The IMF did not specify how far rates should rise from their current 4 per cent. But the statement made plain that the two rises sanctioned by the Bank so far were unlikely to be enough.
The Bank should not raise rates by too much at once, as because sharp increases in the cost of borrowing could trigger a nasty downturn in the consumer economy. Instead, a series of “early but gradual” increases in the base rate would give the housing market the best chance of a soft landing.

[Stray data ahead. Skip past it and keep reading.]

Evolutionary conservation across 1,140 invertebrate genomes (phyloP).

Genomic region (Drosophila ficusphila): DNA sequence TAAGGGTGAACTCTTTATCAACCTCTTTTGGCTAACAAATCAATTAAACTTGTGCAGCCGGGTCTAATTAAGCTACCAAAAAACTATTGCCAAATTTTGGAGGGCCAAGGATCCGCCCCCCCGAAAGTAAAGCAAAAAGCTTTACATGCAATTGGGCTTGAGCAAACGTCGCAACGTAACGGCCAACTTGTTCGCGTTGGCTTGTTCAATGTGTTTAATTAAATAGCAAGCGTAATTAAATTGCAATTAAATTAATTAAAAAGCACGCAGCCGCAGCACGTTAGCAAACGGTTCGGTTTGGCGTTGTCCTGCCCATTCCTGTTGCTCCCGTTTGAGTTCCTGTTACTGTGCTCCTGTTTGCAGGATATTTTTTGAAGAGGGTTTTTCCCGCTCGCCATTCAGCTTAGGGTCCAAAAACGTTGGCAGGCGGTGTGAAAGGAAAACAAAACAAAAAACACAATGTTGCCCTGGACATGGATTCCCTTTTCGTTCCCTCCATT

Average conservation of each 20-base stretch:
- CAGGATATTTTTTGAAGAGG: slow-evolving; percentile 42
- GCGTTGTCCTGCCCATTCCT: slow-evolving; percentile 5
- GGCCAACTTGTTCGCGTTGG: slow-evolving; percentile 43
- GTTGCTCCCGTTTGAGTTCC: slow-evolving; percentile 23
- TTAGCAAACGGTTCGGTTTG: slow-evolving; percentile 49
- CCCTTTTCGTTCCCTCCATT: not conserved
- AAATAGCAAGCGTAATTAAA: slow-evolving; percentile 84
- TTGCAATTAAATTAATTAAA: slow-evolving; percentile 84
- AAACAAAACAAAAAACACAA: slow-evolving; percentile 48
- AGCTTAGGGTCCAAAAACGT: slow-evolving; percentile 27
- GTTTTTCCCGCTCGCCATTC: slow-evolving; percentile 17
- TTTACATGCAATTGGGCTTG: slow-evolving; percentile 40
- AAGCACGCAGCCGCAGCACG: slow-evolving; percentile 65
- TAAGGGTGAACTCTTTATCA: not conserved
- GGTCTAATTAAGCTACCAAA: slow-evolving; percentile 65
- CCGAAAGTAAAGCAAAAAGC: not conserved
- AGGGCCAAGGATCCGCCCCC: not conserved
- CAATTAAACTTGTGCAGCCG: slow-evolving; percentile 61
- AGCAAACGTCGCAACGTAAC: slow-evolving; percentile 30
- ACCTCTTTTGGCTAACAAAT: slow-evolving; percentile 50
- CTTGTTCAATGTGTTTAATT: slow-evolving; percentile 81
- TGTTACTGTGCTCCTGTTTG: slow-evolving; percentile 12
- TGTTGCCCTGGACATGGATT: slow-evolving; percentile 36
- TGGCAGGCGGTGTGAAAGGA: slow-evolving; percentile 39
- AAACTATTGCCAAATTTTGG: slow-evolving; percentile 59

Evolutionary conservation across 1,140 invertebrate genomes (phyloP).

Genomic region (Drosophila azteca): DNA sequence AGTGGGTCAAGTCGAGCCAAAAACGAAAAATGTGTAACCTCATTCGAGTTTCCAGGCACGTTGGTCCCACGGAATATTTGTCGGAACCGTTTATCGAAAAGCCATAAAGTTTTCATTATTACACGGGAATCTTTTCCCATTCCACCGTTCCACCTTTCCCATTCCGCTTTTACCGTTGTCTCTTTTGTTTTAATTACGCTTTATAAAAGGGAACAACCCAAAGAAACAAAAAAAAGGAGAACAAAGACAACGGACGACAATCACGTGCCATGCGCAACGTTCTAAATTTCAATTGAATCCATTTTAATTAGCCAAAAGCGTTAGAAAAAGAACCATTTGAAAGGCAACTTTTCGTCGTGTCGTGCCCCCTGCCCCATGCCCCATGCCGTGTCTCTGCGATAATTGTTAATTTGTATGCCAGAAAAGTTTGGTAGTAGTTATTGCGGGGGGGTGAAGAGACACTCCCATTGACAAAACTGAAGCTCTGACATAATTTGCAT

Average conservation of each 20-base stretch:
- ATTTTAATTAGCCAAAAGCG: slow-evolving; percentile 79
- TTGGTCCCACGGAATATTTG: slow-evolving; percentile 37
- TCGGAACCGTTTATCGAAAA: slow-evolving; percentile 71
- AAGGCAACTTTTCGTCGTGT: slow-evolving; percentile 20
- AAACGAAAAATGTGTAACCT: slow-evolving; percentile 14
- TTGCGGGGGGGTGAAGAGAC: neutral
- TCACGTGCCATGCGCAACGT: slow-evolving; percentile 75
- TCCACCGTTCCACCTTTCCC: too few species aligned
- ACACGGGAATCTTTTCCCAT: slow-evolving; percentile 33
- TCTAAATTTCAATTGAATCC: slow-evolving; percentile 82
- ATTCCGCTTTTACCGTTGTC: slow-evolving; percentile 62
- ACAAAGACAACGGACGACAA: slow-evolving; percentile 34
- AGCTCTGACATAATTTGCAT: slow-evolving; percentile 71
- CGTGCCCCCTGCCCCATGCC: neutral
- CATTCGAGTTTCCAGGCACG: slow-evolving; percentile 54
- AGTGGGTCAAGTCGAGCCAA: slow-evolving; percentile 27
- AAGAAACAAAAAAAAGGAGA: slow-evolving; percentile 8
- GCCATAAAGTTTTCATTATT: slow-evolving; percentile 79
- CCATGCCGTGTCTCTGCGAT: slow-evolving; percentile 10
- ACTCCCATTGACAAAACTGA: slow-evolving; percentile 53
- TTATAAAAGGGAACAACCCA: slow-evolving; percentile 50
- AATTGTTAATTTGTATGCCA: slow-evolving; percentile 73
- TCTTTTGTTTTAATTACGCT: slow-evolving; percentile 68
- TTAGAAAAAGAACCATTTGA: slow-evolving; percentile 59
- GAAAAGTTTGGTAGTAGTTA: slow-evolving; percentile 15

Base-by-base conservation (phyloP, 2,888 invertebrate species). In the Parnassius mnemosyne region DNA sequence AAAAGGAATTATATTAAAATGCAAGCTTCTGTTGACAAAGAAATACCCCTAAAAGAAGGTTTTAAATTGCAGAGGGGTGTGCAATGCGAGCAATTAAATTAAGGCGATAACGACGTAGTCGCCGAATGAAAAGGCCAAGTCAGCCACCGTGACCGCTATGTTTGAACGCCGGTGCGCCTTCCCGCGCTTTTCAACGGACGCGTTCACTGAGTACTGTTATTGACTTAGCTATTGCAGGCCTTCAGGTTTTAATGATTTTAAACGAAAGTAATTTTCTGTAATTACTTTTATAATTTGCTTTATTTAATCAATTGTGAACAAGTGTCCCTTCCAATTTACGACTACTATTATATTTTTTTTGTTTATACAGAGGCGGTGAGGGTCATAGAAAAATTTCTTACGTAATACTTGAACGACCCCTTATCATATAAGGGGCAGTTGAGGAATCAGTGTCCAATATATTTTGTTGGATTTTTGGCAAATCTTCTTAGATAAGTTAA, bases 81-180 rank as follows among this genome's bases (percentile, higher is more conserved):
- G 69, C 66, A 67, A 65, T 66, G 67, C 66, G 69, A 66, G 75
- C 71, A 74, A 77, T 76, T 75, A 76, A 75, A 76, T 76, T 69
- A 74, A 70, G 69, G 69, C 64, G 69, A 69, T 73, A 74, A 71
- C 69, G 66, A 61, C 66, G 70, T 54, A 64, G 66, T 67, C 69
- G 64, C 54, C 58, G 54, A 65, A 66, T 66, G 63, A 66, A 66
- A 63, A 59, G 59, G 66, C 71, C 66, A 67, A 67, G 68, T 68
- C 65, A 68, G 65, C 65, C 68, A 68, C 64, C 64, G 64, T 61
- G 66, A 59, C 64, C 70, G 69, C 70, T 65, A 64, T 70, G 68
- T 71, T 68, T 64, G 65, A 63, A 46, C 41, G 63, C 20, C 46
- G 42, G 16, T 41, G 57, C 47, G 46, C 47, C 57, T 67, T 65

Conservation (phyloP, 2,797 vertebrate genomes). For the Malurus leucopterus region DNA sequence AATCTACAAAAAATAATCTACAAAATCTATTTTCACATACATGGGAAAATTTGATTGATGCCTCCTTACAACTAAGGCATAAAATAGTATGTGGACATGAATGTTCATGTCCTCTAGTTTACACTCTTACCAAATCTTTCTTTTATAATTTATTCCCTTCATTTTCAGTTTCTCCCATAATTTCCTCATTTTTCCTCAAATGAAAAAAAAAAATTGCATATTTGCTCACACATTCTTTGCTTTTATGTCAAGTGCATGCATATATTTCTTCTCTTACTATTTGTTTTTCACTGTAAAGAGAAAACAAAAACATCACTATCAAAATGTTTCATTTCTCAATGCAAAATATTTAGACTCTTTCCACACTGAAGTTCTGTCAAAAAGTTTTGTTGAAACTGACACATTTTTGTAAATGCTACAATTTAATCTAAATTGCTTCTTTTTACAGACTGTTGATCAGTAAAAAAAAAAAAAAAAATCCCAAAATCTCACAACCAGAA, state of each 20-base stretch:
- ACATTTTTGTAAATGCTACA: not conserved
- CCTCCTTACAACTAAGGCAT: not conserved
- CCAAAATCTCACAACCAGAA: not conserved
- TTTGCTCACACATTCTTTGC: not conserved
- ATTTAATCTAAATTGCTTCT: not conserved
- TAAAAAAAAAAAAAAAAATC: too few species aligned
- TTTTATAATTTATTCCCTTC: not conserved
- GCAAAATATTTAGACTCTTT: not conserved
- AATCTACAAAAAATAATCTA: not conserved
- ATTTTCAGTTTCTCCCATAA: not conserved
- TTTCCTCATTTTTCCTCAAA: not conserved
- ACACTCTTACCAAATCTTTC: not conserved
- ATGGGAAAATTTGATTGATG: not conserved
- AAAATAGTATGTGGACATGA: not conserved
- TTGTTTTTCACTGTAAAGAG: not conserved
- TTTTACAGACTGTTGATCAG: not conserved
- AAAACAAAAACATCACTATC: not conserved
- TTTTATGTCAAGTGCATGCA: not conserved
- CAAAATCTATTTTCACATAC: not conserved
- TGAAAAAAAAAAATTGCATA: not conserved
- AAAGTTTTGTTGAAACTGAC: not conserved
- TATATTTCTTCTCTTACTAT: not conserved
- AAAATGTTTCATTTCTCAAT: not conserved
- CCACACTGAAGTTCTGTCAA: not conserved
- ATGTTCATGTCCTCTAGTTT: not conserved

The Bank’s Monetary Policy Committee voted to leave base rates at 4 per cent for the time being, but further increases are widely expected in the coming months.
The IMF said that the buoyant UK housing market, which appears to have got off to a strong start in 2014, was one of the main reasons to worry over the outlook for the UK economy. In the short term, the housing market was likely to bolster growth and was one of the key factors behind the upward revision in the UK 2014 growth forecast to 3.1 per cent, the IMF said. Further out, however, boom could turn to bust, with potentially disastrous knock-on consequences for consumer spending.